It may sound gross but it ultimately makes you feel better, and it beats staring at a blank page or worse—heading for Facebook. And if you think there’s nothing to toss on that Word doc, think again.

Chances are you’ve got a bunch of notes. Don’t panic, transcribe. And while you’re at it, grab all salient points from any relevant documents and emails. Know you’ll have to quote someone? Type two words: “Quote here.” And do that for any other text that you’re expecting from other sources.

You should now be staring at between one and twelve pages of fragments. Congratulations, you’ve created a Frankendraft. Play with the order of what you’ve got, grouping similar thoughts and deleting redundant ones. As you whittle down, start polishing the keepers. Continue to play with the order of your increasingly polished chunks until you’ve got something like a logical flow.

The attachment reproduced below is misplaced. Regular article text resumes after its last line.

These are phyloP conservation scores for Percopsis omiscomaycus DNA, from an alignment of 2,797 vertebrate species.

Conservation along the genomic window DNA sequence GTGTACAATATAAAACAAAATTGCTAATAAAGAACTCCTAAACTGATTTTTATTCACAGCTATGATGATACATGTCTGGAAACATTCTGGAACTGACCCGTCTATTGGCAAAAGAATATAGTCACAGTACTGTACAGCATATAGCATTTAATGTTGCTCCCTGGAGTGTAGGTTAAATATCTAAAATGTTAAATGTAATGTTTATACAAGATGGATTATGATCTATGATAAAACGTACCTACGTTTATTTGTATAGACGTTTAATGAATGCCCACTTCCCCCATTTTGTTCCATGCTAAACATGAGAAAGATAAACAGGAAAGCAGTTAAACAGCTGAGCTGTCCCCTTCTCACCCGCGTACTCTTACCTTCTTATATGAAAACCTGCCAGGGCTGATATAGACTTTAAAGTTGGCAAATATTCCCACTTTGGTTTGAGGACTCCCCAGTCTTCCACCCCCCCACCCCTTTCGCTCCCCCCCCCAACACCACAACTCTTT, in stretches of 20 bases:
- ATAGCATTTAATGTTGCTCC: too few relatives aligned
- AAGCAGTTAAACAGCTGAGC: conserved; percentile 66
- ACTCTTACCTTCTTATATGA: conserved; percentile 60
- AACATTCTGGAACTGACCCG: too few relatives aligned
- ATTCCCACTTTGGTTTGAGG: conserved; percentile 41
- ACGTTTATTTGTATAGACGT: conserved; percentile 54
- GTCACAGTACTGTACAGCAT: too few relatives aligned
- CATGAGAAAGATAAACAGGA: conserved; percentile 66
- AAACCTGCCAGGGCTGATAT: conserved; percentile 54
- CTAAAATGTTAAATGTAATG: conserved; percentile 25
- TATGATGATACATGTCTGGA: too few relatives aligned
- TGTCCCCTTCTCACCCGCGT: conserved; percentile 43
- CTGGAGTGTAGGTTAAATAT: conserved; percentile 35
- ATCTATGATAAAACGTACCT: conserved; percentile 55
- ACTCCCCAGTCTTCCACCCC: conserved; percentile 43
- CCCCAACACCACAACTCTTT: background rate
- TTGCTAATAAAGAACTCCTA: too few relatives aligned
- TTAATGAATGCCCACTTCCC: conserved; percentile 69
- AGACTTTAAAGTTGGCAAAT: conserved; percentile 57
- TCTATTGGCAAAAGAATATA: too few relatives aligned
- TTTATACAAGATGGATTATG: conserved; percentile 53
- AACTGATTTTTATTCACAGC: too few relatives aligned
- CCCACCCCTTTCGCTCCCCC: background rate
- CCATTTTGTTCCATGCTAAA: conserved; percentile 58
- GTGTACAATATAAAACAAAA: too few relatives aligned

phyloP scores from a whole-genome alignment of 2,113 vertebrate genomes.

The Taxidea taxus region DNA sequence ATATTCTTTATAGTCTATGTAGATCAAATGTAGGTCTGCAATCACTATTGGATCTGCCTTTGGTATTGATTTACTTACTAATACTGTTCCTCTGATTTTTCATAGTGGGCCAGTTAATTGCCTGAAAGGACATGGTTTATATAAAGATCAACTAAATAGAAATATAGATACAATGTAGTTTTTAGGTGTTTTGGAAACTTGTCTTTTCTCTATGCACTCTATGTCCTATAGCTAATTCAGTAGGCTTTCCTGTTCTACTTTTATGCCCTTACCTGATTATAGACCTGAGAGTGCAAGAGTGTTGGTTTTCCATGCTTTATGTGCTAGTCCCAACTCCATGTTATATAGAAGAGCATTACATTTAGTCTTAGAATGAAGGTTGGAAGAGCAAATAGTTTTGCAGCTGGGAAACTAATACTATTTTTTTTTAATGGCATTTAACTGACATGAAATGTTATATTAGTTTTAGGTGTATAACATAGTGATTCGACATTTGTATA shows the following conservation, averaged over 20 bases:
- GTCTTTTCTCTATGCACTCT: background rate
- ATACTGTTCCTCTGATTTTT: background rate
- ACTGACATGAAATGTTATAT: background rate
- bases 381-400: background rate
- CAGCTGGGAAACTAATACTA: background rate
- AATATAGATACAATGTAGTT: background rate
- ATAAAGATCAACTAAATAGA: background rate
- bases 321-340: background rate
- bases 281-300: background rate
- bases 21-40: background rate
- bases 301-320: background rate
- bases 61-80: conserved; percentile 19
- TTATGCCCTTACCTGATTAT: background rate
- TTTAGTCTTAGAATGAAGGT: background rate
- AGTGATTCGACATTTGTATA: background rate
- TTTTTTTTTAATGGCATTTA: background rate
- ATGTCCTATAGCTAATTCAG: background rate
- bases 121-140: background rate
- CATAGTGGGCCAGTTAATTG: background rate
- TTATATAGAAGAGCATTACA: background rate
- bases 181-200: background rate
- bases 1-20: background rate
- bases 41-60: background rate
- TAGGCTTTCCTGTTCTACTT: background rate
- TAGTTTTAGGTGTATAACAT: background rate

Eventually, by deleting the irrelevant and polishing what remains, from the Frankendraft real copy begins to form. And if at any point it becomes too scary, you can always hand the whole mess over to a professional copywriter.